“Our work will help important habitats by providing a baseline of the incredible species and ecosystems found in the deeper areas that don’t always attract the attention that they deserve. One of the most important things we can do right now is to understand how these communities work.”
— Wendy Schmidt, SOI Co-founder
Discoveries and collaboration inspired by SOI expeditions continue to make waves around the world, sparking new questions and invigorating ocean science.
A new shrimp species discovered in 2016 during the Searching for Life in the Mariana Back-Arc was confirmed in 2019 and named in honor of Falkor: Rimicaris falkorae. The May edition of the Journal of Crustacean Biology officially published the discovery. A new sponge species was also confirmed following the 2015 Perth Canyon expedition. A second species of Calyptorete was described over 90 years after the genus was first established due to the pristine sample collected with ROV SuBastian. An earlier expedition on another research vessel used sleds and trawls that previous samples damaged.
Methods developed on Falkor were implemented around the globe in 2019. The long-range AUVs and software toolchain first used during the 2018 Exploring Fronts with Multiple Robots expedition was successfully applied to study freshwater plumes from coastal rivers in Porto and Setúbal, as well as a study of the Sesimbra Canyon in Portugal. Method development by Dr. Blair Thorton and team on the Adaptive Robotics at Barkley Canyon and Hydrothermal Ridge expedition improved effective data gathering of deep-sea ecosystems. Their method was implemented on data collected during a survey of cold-water corals by the RRS Discovery. Participants presented findings at Scientific Conferences in Germany, Italy, France, Norway, Portugal, Spain, United States, Canada, Russia, China, and Australia.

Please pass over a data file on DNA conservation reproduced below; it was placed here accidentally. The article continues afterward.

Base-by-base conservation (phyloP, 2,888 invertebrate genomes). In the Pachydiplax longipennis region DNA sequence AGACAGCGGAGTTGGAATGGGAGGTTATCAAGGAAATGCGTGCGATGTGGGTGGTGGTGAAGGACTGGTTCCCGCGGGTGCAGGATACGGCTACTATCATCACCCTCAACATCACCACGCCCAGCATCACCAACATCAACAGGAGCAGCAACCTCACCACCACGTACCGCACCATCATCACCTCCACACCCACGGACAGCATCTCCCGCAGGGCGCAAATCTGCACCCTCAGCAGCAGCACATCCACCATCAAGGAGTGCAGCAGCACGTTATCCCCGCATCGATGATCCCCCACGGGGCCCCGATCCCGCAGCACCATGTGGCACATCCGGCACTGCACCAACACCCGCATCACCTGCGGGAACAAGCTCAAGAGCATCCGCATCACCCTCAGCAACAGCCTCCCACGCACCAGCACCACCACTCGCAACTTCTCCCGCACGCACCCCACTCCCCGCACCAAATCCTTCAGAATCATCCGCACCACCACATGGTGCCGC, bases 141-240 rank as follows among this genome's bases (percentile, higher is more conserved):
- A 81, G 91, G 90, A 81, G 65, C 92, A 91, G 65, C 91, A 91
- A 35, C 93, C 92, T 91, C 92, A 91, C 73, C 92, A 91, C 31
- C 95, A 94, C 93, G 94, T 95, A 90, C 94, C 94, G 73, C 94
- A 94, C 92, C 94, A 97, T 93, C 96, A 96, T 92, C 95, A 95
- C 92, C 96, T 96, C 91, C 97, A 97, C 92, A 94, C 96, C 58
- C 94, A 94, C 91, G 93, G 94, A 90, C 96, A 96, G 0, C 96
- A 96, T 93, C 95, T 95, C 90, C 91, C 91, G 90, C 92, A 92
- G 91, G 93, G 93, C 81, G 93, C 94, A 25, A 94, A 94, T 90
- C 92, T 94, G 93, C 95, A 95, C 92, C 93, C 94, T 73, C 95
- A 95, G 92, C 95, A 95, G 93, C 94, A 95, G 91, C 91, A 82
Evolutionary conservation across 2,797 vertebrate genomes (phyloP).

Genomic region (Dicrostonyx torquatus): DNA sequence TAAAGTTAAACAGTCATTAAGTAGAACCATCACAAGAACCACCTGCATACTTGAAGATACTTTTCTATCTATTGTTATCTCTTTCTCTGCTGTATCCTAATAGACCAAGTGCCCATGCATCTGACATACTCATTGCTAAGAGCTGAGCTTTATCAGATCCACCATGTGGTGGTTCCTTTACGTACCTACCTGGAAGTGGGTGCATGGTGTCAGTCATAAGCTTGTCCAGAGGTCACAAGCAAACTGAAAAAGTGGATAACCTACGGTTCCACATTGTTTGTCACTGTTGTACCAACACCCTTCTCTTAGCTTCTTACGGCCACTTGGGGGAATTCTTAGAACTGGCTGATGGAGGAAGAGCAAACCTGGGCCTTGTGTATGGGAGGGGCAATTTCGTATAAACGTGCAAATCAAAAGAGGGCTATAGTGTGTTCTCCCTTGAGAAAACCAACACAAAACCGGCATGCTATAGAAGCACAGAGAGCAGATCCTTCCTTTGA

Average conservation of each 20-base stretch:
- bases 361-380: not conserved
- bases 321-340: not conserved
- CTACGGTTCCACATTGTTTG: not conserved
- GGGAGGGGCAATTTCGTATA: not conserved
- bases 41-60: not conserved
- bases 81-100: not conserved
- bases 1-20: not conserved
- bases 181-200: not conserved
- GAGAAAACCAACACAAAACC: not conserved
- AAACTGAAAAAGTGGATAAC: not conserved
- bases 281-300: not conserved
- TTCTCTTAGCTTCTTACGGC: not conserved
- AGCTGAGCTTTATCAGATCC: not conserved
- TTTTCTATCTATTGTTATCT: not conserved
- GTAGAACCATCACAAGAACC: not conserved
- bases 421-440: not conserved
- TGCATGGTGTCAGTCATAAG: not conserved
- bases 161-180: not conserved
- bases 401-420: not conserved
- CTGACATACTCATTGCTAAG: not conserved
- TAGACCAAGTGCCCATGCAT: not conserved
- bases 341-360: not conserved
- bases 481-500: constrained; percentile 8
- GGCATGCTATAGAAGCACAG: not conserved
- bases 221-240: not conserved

New hypotheses on microbial function within low oxygen environments have evolved from the result of the Solving Microbial Mysteries with Autonomous Technology expedition now being pursued in multiple new proposals. Furthermore, the fieldwork experience during the expedition introduced Student Opportunities participants Elisabeth Boles and Susan Mullen to ocean research, both of whom are now pursuing oceanography in graduate school at Stanford and Berkeley.
Data analysis from the 2015 Tasman sea expedition led to an unprecedented understanding of the Tasman Sea internal tide and a new method for interpreting highly energetic ocean systems. Dr. Amy Waterhouse’s observations identified little decay of the internal tide beam due to mixing and successfully quantified the effect of mesoscale activity on the internal tide beam.
Inspiration has extended far beyond traditional publications, as SOI participants continued to conduct numerous post-cruise outreach programs in schools ranging from elementary to graduate, as well as museums, scholarly presentations, and even important informal public dialogues. Dr. Julie Huber shared her work on deep-sea astrobiology on the Bill Nye podcast. Dr. Joao Borges De Sousa has presented to thirteen groups across Portugal, advocating for multiple coordinated autonomous vehicles based on his successful Exploring Fronts with Multiple Robots expedition. And Dr. Chris German (WHOI) has forged a partnership with the Geophysics Lab at Tahiti where he will return for an NSF-funded cruise based on his in-port work on Falkor.